On her return, she moved back to Edinburgh, perpetually on the move from one house or nursing-home to another. Ten years of her life had been spent abroad; now most of her possessions remained in store in London. Clear-headed but infirm, she was nursed by friends, and by a former maid called Mrs. Williamson. Eventually, she moved to 18 Melville Street, Edinburgh, where two sisters called Ker looked after her. Prayers were said frequently at her bedside. There had been a phrase in the Bird family for the pleasures of a family reunion: "Oh! what a shouting there will be!" On her last morning, October 7th, 1904, this was the phrase which came joyfully into her mind, and she cried it happily out loud.

Caryl Churchill's inclusion of Isabella Bird in her 1982 play, Top Girls , and the brilliance of Deborah Findlay's performance in the original and the revival in 1992, has helped to keep Isabella Bird's existence alive, although one wonders what Isabella might have thought of her heroic drinking of so much Frascati.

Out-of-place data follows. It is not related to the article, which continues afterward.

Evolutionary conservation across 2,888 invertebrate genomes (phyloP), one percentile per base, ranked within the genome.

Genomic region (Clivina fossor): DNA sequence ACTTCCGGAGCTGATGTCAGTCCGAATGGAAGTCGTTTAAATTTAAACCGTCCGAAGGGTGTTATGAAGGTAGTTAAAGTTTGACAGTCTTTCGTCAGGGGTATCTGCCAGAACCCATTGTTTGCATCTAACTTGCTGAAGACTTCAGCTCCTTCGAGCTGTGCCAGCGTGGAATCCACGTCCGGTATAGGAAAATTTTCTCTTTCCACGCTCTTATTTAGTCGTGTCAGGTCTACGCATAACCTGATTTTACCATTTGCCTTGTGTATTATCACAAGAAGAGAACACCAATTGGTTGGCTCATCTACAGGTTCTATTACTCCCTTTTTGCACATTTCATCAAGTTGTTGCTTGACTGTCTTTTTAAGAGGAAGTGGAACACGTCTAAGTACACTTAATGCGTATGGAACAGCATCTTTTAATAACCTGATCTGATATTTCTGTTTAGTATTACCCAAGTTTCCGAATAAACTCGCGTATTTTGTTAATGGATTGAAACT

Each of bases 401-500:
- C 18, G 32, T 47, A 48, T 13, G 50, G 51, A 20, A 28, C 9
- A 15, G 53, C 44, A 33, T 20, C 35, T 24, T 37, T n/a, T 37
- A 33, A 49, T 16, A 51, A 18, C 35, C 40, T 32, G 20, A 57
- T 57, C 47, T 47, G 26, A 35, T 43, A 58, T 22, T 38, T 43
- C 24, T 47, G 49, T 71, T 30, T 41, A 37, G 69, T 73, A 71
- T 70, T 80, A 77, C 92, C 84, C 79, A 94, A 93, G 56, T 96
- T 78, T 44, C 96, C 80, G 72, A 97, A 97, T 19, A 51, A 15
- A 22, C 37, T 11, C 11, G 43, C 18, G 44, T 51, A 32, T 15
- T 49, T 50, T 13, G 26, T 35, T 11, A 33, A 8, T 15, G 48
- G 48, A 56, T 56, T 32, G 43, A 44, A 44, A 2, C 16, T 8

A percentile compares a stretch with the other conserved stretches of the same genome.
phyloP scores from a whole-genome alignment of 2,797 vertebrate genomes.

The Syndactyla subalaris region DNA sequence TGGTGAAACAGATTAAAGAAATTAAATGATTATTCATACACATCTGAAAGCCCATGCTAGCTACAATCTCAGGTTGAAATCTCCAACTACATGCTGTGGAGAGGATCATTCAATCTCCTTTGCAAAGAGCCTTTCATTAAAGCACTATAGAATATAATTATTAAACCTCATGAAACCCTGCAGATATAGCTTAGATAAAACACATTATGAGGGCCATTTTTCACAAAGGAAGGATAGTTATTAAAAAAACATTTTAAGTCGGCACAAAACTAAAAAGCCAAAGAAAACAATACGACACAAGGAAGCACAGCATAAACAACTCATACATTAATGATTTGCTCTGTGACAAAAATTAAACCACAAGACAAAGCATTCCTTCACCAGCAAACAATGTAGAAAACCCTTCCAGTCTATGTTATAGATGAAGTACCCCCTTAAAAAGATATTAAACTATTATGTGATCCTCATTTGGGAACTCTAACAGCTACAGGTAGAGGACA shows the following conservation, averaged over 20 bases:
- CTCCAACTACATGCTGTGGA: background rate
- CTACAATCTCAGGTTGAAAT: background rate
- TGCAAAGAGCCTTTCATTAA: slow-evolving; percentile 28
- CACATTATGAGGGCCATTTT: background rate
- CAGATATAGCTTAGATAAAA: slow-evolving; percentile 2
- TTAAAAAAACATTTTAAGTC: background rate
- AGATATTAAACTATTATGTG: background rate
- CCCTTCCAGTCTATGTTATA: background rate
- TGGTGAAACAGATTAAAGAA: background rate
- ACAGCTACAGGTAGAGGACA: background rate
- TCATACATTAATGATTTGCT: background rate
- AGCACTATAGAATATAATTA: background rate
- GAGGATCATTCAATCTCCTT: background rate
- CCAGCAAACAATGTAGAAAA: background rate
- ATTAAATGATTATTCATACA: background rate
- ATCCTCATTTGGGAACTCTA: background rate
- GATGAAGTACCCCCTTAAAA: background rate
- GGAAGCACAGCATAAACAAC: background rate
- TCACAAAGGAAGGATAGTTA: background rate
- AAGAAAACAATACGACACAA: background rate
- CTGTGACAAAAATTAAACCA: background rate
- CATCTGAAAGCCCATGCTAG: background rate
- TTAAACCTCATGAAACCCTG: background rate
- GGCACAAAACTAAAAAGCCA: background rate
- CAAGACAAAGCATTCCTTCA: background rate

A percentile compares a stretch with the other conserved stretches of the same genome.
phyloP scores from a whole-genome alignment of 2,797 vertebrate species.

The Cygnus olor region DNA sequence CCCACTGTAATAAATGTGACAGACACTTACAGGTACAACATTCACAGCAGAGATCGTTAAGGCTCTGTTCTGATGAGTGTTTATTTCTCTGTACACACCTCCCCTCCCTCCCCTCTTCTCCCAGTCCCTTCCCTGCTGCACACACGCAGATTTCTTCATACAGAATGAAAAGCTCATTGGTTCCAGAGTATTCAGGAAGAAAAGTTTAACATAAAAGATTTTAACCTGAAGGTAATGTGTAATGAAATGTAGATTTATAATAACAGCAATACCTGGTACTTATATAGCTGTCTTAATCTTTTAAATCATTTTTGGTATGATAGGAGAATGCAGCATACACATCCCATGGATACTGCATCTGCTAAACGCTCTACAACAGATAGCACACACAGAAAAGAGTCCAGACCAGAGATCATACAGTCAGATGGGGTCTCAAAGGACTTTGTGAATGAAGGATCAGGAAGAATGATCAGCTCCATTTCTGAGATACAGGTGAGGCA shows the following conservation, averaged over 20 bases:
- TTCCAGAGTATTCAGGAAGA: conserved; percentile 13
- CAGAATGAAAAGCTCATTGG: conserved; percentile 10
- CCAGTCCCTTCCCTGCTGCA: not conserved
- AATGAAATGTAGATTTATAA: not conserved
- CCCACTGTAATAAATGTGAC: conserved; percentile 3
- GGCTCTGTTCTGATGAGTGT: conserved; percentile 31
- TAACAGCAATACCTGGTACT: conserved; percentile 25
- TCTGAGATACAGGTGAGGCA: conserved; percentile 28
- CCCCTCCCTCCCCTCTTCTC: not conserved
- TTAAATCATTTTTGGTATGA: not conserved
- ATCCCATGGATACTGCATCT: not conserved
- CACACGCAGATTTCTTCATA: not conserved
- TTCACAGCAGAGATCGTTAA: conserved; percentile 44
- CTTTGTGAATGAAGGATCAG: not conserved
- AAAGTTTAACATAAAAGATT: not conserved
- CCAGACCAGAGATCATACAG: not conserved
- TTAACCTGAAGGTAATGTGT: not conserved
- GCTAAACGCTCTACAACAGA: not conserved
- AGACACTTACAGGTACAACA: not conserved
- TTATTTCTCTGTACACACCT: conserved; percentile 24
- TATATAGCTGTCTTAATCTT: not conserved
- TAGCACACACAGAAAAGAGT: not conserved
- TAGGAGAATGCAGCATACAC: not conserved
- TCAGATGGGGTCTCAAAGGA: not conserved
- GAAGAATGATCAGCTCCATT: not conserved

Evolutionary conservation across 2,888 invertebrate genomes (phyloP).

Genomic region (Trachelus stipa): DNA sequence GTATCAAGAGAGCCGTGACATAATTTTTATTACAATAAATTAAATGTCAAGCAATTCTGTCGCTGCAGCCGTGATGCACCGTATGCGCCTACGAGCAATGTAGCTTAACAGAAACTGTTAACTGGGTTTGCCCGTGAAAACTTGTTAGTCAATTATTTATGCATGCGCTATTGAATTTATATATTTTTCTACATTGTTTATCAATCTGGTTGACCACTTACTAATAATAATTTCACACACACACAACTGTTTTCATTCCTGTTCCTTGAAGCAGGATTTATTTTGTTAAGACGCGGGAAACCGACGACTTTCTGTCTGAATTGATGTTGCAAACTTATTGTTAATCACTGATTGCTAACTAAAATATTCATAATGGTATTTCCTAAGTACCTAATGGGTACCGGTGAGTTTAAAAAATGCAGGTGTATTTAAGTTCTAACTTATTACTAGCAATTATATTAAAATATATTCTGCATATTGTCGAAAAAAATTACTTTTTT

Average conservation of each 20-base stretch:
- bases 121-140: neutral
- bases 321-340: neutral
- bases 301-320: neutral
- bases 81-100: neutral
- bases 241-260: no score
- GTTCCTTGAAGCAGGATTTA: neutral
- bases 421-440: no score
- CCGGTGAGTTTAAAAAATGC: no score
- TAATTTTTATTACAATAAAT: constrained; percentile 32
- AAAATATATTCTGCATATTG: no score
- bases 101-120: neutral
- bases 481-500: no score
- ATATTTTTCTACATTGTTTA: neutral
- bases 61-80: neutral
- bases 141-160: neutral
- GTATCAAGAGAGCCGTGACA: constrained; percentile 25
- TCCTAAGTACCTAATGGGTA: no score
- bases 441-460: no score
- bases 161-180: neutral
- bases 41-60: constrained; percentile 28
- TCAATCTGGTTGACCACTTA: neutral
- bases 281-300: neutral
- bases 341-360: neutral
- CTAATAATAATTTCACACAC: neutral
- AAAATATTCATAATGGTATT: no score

Notes:

Isabella Bird was known to her family and friends as "Isa." In China, halfway up the Yangtze, she remarks on the obsession with Fung Shui ( sic ), which has led the priests of Ichang to build a monastery opposite a pyramid-shaped hill, thought to have damaged the prosperity of the town.

Sources:

Isabella Bird and 'a woman's right to do what she can do well', by Olive Checkland, Scottish Cultural Press, 1996

The Life of Isabella Bird, by Anna Stoddart, John Murray, 1906

Isabella Bird Bishop, by Anne Gatti, Hamilton, 1988

A Curious Life For A Lady, the story of Isabella Bird, by Pat Barr, Secker & Warburg, 1970

Victorian Lady Travellers, by Dorothy Middleton, Routledge & Kegan Paul, 1965

Unbeaten Tracks in Japan, by Isabella Bird, John Murray, 1880

A Lady's Life In The Rocky Mountains, by Isabella Bird, John Murray, 1889

The Yangtze Valley and Beyond, by Isabella Bird, John Murray, 1899